Well, the non-starter issue isn’t that big a deal, because every new technology goes through it… the geek factor. Only those really in-tune do it. We’ll call that a technology soft launch. It’s up to that group to create feedback, hype and such to make any initial marketing concepts get any traction. That’s not to say they are the success or failure of a technology, but quite often in the wake of industry buzz, format wars or standards wars, it’s this group that gives direction and insight into how to successfully market them.
The industry (tech manufacturers) are still speaking loudest and most publicly on Blu-Ray. No matter what article or study people cite, if you ask the average joe if they’ve heard of either this buzz reaches most people with the name Blu-Ray attached to it. In some cases they even just think of HD-DVD is a simple term for Blu-Ray, and not another format.
All that said, the hype and buzz around broadband delivery for all devices is much bigger than another hard format. As long as we don’t hit giant bandwidth or cost limitations (and the pipeline says not as likely as once thought) there is no reason why this shouldn’t circumvent the physical format war. If anything, the debate on which way to archive your downloaded movies in terms of format, ie: Blu-Ray recordables or HD-DVD recordables.
To what Dave said about hardware and awareness… yeah, one of the huge problems is HDMI. So many HDs got into the affordability range in the last year or two, and of those it’s not until VERY recently that many of those have included HDMI connectors. So, as prices do come down how many people are going to buy a $500 player AND a $1200 TV? So there you go. These technologies are too dependent on consumer interest in a pre-requisite technology. Let’s also talk about the fact that the vast majority of people that are buying HDTVs are actually buying 720p plasmas and LCDs. How much better is Blue-Ray and HD-DVD going to look… oh only marginally because of the connector type and the player? Ah fuck it, I’ll wait until I buy another TV and/or the next thing come along. Enter streaming.
Apple TV, upcoming Tivos and a slew of other very visible products do what these two formats can do… stay compatible with what the end user already has. Fuck new physical formats, give me 1TB of a rolling storage (cheap if you had a USB2 array of Wester Digital externals) and a fat recordable format to back them up… I don’t need to shop the best buy at all.
DRM is a whole other issue that I wish would get dropped. Content is king, and if the independent film movement of the last 2 decades has taught us anything, it’s that the bloated model of studios and their greediness is no longer needed to entertain people. It’s getting their fingers out of the pie that is the trick. If they’d get off of their “protect us from piracy” high-horse and make it easy for people to buy content, rather than harder to own it… people will give up their dollars. Take a $20 physical movie, strip it’s physical distribution markup, it’s packaging design markup, it’s packaging, storage and display markup, it’s physical media creation and manufacture cost, and add back into that digital artwork costs and electronic delivery cost and markup, and you’ve got a similar model where everyone makes a killing on a $11 price point, and the user doesn’t feel like they have to either skip the purchase or pirate stuff just to be entertained. Now, I don’t think this addresses people that will pirate no matter what, but I do think it addresses the people that have a scenario like this:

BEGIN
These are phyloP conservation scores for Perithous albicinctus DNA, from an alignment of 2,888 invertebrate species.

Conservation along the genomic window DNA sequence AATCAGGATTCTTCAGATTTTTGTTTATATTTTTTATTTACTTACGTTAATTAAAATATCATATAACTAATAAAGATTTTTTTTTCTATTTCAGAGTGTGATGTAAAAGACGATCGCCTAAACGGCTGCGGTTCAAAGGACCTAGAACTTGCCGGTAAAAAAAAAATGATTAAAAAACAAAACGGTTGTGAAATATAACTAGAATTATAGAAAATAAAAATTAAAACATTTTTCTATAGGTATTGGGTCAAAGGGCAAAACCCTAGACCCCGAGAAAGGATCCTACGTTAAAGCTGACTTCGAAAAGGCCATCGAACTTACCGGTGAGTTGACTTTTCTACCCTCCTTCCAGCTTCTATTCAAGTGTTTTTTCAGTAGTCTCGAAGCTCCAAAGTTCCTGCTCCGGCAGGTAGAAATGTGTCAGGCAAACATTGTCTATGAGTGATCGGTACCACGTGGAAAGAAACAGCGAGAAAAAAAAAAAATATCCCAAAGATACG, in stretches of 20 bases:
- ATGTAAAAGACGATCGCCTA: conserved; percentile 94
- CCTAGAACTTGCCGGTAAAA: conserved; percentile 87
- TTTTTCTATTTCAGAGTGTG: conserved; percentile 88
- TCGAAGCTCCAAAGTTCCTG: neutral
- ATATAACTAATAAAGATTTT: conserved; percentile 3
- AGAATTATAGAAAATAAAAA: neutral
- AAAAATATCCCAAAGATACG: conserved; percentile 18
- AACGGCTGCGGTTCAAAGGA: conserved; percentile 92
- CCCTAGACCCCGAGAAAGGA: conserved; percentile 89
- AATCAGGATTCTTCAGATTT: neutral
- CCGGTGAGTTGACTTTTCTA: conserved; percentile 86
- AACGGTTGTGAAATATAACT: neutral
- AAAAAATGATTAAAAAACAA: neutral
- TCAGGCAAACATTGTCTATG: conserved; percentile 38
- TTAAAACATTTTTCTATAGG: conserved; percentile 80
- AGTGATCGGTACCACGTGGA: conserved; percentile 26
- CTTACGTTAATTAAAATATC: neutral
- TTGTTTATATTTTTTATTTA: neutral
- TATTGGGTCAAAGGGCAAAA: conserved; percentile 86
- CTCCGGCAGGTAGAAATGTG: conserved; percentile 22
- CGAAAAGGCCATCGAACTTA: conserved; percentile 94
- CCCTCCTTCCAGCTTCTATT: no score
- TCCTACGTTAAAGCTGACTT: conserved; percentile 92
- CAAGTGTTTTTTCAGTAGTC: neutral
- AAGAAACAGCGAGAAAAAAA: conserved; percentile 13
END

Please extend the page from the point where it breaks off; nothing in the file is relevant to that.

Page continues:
A family that’s not tech savvy buys an Apple TV, downloads a family movie. Their kid is totally addicted to it. Without DRM they could burn it to a DVD or other format for the player in the kid’s room, in the car or whatever. Take it a step further… without DRM, devices can become simpler and cheaper, so they could transfer it , or allow it to play on the home network on any TV in the house, any iPod video, any cell phone that supports it.
If things continue the way they are, the industry will actually expect them to buy the online version for the family entertainment system. Buy a physical copy for the kid’s room, and/or the car. You want it on your iPod? No problem, buy it… but it will only work on your iPod. You want it on your phone? You can download clips from your carrier’s site, pay for the individual clips and still not have the movie.
Fuck the model. The studios need to buy stake in all of the delivery methods to make their money, and start licenses instead of stupid ass physical items and format/compatibility confusion.
Paramount can just license Tommy Boy for 5 devices (that model annoys some people but works for most) or better yet… could just license Tommy Boy to a person. Put it anywhere you want to. If you make it cheap enough and easy enough, people will buy it and not pirate it. Industry says: what’s to keep you from copying it to all your friend’s devices?” What’s to stop you from letting them borrow your stuff that has DRM all over it? These type of questions complicate the user experience in the name of the minority of situations, instead of the general rule. Leave it to a bunch of American companies (or foreign companies that make their money on the American business of movie making) to look at it that way.
I hate people.